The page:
An 80-year-old Japanese man who began the year with his fourth heart operation became the oldest conqueror of Mount Everest on Thursday, a feat he called “the world’s best feeling”. Yuichiro Muira, who had climbed Everest in 2003 and 2008, when he was 70 and 75 respectively, reached the summit at 9:05 a.m. local time, according to a Nepalese mountaineering official and Miura’s Tokyo-based support team.
“We have arrived at the summit,” Miura said in a radio transmission to Kyodo from the world’s highest point. “80 years and 7 months. … The world’s most incredible mountaineering team had helped me all the way up here.” “I made it!” Miura said over the phone. “I never imagined I could make it to the top of Mount Everest at age 80. This is the world’s best feeling, although I’m totally exhausted. Even at 80, I can still do quite well.”
Miura conquered the mountain despite undergoing heart surgery in January for an irregular heartbeat, or arrhythmia, his fourth heart operation since 2007, according to his daughter. He also broke his pelvis and left thigh bone in a 2009 skiing accident. On his expedition’s website, he explained his attempt to scale Everest at an advanced age: “It is to challenge (my) own ultimate limit. It is to honor the great Mother Nature.”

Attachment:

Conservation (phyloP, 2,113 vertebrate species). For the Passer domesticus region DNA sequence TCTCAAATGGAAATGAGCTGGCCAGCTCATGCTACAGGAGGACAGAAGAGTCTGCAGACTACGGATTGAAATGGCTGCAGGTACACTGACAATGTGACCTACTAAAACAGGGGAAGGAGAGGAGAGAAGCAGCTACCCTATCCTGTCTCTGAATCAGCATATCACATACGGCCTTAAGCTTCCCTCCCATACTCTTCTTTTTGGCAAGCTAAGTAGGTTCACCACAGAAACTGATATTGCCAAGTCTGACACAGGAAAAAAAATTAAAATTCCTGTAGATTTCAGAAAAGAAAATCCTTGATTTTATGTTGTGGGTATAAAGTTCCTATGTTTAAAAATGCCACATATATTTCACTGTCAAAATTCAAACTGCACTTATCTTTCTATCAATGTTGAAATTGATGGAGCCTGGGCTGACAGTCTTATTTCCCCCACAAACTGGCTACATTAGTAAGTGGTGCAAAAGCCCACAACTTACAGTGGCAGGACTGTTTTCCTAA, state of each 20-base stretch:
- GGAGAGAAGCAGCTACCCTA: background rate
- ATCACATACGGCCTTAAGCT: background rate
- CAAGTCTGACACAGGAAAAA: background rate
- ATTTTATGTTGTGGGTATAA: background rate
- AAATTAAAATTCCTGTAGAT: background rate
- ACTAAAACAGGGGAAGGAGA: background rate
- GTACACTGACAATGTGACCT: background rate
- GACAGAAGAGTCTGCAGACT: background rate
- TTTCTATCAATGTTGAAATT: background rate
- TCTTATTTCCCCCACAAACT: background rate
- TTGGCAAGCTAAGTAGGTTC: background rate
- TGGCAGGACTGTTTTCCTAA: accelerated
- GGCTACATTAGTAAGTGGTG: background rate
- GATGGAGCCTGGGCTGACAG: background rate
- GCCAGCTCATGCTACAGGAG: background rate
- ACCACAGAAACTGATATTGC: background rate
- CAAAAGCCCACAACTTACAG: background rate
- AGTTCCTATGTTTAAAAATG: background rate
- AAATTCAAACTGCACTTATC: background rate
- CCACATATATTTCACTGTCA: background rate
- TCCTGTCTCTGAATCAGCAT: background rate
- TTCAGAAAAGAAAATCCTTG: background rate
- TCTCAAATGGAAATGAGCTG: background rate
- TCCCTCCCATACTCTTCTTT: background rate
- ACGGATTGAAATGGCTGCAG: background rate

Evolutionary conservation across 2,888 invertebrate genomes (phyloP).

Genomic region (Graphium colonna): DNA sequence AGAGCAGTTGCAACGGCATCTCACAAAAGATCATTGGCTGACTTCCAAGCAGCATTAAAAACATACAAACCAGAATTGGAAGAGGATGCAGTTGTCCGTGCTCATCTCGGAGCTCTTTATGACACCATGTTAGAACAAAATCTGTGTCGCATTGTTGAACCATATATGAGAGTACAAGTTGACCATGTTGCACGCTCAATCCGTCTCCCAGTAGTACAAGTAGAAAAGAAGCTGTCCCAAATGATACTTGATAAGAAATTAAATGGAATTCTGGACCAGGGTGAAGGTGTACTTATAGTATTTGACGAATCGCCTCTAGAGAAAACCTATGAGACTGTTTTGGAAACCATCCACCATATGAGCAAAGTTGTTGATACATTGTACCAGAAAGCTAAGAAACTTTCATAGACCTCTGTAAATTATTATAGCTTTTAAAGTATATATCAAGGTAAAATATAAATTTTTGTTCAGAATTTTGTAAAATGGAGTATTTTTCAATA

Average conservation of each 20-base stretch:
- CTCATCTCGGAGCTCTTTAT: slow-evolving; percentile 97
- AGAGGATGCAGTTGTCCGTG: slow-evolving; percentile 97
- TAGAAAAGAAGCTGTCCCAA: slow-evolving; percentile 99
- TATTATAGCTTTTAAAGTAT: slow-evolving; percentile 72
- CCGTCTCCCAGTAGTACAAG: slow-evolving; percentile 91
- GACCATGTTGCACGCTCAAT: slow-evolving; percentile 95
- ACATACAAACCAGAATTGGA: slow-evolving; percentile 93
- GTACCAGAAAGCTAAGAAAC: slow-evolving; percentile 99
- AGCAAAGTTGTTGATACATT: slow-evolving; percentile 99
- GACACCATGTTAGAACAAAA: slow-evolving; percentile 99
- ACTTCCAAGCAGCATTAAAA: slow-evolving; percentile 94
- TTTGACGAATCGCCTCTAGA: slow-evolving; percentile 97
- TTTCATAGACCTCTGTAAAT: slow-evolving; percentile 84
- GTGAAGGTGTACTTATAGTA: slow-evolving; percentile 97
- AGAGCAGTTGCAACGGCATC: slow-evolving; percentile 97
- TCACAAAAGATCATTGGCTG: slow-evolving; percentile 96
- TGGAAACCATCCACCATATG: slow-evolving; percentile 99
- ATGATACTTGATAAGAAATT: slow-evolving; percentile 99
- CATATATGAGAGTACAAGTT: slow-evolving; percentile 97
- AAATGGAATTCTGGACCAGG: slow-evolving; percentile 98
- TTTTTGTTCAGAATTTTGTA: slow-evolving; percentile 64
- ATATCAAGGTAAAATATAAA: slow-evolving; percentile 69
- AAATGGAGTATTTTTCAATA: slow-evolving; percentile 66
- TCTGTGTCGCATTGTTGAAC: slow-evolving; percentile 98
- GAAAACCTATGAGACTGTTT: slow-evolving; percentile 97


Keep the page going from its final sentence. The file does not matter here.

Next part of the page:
“This will be deeply touching to all the people of Japan. And, especially, in an aging society, it will also give much courage and hope to all elderly people,” Suga said at a news conference. While had said as preparation for the climb he had been doing special training in Tokyo lifting 5 kg load on each leg and walking three times a week with a load of 25 to 30 kilo on his back.
“I have a dream to climb Everest at this age,” he had said. “If you have a dream never give up. Dreams come true.” It is true to the fact that age ages, not the dreams.